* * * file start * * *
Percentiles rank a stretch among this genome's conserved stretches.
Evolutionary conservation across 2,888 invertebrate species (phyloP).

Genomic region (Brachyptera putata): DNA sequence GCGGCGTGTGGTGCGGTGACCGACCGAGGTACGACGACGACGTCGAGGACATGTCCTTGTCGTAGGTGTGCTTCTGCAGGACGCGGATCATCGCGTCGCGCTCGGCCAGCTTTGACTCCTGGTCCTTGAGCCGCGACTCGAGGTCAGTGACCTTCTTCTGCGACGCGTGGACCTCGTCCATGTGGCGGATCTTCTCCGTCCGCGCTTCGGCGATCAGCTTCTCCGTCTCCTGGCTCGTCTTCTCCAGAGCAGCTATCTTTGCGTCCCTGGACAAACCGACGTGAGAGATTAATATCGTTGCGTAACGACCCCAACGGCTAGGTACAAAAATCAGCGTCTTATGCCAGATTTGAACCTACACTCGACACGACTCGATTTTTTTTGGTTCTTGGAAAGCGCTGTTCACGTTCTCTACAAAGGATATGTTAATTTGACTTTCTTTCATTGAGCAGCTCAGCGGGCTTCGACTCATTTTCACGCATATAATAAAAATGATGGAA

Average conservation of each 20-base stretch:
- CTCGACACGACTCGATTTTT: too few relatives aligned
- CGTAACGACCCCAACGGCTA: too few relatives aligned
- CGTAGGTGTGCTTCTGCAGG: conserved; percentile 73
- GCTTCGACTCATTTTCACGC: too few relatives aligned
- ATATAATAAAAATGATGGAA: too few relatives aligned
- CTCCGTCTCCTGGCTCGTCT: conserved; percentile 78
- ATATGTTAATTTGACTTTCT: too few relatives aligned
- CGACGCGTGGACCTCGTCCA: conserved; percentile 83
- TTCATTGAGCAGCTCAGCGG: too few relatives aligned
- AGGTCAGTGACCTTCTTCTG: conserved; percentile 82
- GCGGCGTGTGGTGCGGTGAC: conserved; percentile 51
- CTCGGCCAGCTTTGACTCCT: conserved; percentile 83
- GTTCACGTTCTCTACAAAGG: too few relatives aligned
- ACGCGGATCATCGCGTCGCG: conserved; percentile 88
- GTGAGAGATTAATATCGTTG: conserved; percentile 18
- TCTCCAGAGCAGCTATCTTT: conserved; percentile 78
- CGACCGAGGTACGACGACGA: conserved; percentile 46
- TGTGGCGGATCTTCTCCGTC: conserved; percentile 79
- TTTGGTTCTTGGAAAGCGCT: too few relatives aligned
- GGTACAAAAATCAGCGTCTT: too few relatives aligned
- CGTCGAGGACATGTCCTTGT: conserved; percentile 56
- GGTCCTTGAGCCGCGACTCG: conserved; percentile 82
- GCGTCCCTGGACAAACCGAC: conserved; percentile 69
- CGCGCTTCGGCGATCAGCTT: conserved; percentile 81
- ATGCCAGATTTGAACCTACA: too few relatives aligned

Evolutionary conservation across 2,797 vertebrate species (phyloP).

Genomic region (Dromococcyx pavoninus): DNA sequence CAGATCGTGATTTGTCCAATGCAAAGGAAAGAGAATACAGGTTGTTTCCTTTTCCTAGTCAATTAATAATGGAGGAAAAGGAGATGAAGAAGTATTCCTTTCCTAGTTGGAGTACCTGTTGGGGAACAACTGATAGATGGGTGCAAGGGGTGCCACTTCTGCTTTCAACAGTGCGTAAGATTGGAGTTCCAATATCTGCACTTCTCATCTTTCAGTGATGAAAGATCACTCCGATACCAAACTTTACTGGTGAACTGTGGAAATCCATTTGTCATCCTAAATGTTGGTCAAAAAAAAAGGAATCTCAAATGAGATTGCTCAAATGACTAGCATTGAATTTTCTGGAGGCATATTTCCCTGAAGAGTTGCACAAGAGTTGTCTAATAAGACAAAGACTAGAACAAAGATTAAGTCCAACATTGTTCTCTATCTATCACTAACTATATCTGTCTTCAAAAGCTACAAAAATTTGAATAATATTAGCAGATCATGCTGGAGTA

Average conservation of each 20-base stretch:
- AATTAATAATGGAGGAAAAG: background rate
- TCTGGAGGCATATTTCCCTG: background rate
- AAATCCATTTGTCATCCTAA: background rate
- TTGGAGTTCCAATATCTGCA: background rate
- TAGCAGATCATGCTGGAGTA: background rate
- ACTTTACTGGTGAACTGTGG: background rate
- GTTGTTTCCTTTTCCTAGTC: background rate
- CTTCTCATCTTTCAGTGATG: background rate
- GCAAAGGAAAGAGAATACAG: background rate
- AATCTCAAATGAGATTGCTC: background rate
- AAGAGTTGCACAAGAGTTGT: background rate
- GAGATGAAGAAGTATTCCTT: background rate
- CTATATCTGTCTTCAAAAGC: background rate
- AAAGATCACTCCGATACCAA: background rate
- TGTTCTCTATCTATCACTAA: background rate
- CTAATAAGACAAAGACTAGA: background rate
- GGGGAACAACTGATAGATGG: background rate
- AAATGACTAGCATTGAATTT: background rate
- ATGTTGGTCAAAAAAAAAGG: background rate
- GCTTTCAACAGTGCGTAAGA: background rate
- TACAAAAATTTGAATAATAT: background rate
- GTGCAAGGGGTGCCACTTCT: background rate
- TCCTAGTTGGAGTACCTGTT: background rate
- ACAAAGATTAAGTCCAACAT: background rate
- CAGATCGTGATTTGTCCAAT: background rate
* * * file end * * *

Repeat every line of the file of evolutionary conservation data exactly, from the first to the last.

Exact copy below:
Percentiles rank a stretch among this genome's conserved stretches.
Evolutionary conservation across 2,888 invertebrate species (phyloP).

Genomic region (Brachyptera putata): DNA sequence GCGGCGTGTGGTGCGGTGACCGACCGAGGTACGACGACGACGTCGAGGACATGTCCTTGTCGTAGGTGTGCTTCTGCAGGACGCGGATCATCGCGTCGCGCTCGGCCAGCTTTGACTCCTGGTCCTTGAGCCGCGACTCGAGGTCAGTGACCTTCTTCTGCGACGCGTGGACCTCGTCCATGTGGCGGATCTTCTCCGTCCGCGCTTCGGCGATCAGCTTCTCCGTCTCCTGGCTCGTCTTCTCCAGAGCAGCTATCTTTGCGTCCCTGGACAAACCGACGTGAGAGATTAATATCGTTGCGTAACGACCCCAACGGCTAGGTACAAAAATCAGCGTCTTATGCCAGATTTGAACCTACACTCGACACGACTCGATTTTTTTTGGTTCTTGGAAAGCGCTGTTCACGTTCTCTACAAAGGATATGTTAATTTGACTTTCTTTCATTGAGCAGCTCAGCGGGCTTCGACTCATTTTCACGCATATAATAAAAATGATGGAA

Average conservation of each 20-base stretch:
- CTCGACACGACTCGATTTTT: too few relatives aligned
- CGTAACGACCCCAACGGCTA: too few relatives aligned
- CGTAGGTGTGCTTCTGCAGG: conserved; percentile 73
- GCTTCGACTCATTTTCACGC: too few relatives aligned
- ATATAATAAAAATGATGGAA: too few relatives aligned
- CTCCGTCTCCTGGCTCGTCT: conserved; percentile 78
- ATATGTTAATTTGACTTTCT: too few relatives aligned
- CGACGCGTGGACCTCGTCCA: conserved; percentile 83
- TTCATTGAGCAGCTCAGCGG: too few relatives aligned
- AGGTCAGTGACCTTCTTCTG: conserved; percentile 82
- GCGGCGTGTGGTGCGGTGAC: conserved; percentile 51
- CTCGGCCAGCTTTGACTCCT: conserved; percentile 83
- GTTCACGTTCTCTACAAAGG: too few relatives aligned
- ACGCGGATCATCGCGTCGCG: conserved; percentile 88
- GTGAGAGATTAATATCGTTG: conserved; percentile 18
- TCTCCAGAGCAGCTATCTTT: conserved; percentile 78
- CGACCGAGGTACGACGACGA: conserved; percentile 46
- TGTGGCGGATCTTCTCCGTC: conserved; percentile 79
- TTTGGTTCTTGGAAAGCGCT: too few relatives aligned
- GGTACAAAAATCAGCGTCTT: too few relatives aligned
- CGTCGAGGACATGTCCTTGT: conserved; percentile 56
- GGTCCTTGAGCCGCGACTCG: conserved; percentile 82
- GCGTCCCTGGACAAACCGAC: conserved; percentile 69
- CGCGCTTCGGCGATCAGCTT: conserved; percentile 81
- ATGCCAGATTTGAACCTACA: too few relatives aligned

Evolutionary conservation across 2,797 vertebrate species (phyloP).

Genomic region (Dromococcyx pavoninus): DNA sequence CAGATCGTGATTTGTCCAATGCAAAGGAAAGAGAATACAGGTTGTTTCCTTTTCCTAGTCAATTAATAATGGAGGAAAAGGAGATGAAGAAGTATTCCTTTCCTAGTTGGAGTACCTGTTGGGGAACAACTGATAGATGGGTGCAAGGGGTGCCACTTCTGCTTTCAACAGTGCGTAAGATTGGAGTTCCAATATCTGCACTTCTCATCTTTCAGTGATGAAAGATCACTCCGATACCAAACTTTACTGGTGAACTGTGGAAATCCATTTGTCATCCTAAATGTTGGTCAAAAAAAAAGGAATCTCAAATGAGATTGCTCAAATGACTAGCATTGAATTTTCTGGAGGCATATTTCCCTGAAGAGTTGCACAAGAGTTGTCTAATAAGACAAAGACTAGAACAAAGATTAAGTCCAACATTGTTCTCTATCTATCACTAACTATATCTGTCTTCAAAAGCTACAAAAATTTGAATAATATTAGCAGATCATGCTGGAGTA

Average conservation of each 20-base stretch:
- AATTAATAATGGAGGAAAAG: background rate
- TCTGGAGGCATATTTCCCTG: background rate
- AAATCCATTTGTCATCCTAA: background rate
- TTGGAGTTCCAATATCTGCA: background rate
- TAGCAGATCATGCTGGAGTA: background rate
- ACTTTACTGGTGAACTGTGG: background rate
- GTTGTTTCCTTTTCCTAGTC: background rate
- CTTCTCATCTTTCAGTGATG: background rate
- GCAAAGGAAAGAGAATACAG: background rate
- AATCTCAAATGAGATTGCTC: background rate
- AAGAGTTGCACAAGAGTTGT: background rate
- GAGATGAAGAAGTATTCCTT: background rate
- CTATATCTGTCTTCAAAAGC: background rate
- AAAGATCACTCCGATACCAA: background rate
- TGTTCTCTATCTATCACTAA: background rate
- CTAATAAGACAAAGACTAGA: background rate
- GGGGAACAACTGATAGATGG: background rate
- AAATGACTAGCATTGAATTT: background rate
- ATGTTGGTCAAAAAAAAAGG: background rate
- GCTTTCAACAGTGCGTAAGA: background rate
- TACAAAAATTTGAATAATAT: background rate
- GTGCAAGGGGTGCCACTTCT: background rate
- TCCTAGTTGGAGTACCTGTT: background rate
- ACAAAGATTAAGTCCAACAT: background rate
- CAGATCGTGATTTGTCCAAT: background rate